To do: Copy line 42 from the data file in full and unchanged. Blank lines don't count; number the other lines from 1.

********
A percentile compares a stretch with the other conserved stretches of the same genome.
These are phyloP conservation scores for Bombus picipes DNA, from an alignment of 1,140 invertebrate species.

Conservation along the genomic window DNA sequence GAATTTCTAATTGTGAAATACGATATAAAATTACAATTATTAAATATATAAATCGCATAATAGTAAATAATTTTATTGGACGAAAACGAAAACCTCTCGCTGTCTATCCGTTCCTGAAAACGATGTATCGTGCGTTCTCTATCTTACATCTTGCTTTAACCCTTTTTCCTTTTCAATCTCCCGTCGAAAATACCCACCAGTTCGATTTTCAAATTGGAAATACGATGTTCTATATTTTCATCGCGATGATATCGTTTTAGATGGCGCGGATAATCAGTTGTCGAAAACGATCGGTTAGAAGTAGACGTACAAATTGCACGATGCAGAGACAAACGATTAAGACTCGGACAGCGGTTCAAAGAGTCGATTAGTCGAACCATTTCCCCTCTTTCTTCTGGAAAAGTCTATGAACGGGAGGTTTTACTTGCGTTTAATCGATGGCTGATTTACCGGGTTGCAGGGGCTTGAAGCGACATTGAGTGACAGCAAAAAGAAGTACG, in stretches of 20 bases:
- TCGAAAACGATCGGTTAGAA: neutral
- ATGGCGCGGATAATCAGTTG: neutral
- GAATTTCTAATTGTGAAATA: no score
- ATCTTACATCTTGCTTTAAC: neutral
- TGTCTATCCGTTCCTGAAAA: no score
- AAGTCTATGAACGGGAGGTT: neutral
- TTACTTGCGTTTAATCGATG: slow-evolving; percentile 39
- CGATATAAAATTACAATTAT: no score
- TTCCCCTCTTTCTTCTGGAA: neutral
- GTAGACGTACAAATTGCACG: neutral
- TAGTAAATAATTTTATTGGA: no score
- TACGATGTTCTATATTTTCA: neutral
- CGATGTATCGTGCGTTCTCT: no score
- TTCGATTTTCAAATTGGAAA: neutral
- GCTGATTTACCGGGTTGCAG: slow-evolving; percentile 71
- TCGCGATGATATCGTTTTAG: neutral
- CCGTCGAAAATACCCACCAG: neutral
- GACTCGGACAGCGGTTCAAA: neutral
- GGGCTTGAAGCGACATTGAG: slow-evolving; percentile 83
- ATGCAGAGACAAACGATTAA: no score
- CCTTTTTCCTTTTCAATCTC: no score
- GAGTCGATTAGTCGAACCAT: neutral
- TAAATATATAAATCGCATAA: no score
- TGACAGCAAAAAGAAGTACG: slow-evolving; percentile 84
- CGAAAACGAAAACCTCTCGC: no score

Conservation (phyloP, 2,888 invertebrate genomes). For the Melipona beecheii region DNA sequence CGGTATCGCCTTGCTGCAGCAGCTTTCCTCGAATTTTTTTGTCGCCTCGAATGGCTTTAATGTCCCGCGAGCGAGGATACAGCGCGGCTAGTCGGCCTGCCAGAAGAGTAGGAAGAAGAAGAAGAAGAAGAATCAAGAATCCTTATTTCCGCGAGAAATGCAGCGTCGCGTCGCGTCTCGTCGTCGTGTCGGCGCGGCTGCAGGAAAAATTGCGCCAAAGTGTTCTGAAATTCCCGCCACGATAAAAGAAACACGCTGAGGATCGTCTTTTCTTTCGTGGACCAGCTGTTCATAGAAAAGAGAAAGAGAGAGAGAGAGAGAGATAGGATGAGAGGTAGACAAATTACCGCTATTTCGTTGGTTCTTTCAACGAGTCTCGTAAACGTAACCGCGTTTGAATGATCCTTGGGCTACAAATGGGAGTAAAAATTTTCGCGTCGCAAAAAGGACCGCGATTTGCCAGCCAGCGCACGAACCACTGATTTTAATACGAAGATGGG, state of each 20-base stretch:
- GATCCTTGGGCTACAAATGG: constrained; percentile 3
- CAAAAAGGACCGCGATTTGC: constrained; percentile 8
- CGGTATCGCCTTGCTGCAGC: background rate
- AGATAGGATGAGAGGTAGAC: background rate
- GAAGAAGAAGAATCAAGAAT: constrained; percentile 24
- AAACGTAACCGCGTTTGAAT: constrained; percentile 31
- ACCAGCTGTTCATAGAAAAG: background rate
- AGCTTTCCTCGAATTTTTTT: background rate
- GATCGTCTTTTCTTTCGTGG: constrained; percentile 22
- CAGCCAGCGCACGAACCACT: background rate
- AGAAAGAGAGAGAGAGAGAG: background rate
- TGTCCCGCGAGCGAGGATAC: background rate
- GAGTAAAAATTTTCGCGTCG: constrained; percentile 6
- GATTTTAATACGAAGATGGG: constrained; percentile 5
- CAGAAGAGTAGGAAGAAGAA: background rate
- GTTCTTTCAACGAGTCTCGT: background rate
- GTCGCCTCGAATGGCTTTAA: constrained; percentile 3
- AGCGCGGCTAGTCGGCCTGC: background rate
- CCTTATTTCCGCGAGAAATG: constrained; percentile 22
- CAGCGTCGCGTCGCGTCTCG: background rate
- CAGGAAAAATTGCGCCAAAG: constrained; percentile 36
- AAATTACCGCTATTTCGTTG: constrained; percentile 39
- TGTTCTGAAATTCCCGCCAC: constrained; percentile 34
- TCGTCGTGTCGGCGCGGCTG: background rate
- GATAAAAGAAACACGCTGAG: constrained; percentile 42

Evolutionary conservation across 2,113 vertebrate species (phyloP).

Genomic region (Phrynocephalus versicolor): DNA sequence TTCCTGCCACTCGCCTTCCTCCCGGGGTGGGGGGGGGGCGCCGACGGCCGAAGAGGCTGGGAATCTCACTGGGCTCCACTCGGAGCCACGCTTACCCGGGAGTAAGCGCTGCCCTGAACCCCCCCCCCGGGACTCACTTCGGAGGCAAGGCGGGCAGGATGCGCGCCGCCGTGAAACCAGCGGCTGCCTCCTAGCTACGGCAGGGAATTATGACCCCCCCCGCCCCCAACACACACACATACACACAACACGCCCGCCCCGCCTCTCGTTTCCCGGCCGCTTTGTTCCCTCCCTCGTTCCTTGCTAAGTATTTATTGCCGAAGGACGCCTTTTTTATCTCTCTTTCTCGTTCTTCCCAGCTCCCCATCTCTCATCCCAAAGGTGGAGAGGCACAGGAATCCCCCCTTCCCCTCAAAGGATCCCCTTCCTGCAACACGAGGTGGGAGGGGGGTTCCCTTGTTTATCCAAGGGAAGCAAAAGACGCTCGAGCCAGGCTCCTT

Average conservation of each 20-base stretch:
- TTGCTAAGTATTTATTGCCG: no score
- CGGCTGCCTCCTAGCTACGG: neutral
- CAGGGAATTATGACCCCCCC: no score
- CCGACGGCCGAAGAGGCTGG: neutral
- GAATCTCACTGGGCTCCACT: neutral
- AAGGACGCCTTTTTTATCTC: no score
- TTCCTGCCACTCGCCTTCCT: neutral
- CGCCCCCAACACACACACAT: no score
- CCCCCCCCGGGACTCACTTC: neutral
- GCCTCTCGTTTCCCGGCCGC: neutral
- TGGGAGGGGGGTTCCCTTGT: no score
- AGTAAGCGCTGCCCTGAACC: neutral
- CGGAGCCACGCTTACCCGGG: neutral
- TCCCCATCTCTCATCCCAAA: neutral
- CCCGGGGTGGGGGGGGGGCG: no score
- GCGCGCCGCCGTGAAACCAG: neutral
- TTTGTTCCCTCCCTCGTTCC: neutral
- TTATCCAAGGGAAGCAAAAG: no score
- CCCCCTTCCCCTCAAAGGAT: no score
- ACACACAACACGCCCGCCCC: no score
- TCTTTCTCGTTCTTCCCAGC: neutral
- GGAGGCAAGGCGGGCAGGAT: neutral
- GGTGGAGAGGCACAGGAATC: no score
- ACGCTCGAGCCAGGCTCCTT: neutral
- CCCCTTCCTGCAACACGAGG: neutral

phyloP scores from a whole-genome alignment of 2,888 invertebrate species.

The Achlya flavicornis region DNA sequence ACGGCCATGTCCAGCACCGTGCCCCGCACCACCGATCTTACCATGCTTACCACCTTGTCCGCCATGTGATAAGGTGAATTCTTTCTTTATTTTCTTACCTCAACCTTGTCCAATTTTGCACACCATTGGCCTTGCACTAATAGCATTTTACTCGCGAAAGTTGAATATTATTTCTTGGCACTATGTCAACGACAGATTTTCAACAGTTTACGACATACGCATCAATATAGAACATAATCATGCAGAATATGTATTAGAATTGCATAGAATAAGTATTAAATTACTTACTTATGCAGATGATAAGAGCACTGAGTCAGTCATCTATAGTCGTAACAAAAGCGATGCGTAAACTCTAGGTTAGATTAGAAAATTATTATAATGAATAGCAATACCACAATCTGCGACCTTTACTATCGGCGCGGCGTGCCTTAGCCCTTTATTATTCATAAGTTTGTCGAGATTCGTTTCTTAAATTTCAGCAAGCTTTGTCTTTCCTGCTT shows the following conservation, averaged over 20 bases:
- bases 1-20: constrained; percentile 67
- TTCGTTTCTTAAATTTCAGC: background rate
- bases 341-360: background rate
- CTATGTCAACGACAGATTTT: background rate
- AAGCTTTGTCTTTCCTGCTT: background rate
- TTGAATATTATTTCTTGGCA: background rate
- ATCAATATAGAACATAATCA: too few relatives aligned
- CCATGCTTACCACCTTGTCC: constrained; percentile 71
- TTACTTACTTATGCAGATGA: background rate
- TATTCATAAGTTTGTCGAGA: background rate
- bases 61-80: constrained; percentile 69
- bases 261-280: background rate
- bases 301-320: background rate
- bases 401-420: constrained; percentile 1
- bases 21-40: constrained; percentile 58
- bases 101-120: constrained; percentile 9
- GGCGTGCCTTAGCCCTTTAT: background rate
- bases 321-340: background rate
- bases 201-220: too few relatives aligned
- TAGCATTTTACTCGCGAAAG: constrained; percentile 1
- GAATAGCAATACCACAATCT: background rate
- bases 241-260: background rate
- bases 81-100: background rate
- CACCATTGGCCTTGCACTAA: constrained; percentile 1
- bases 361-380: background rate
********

- GAGTAAAAATTTTCGCGTCG: constrained; percentile 6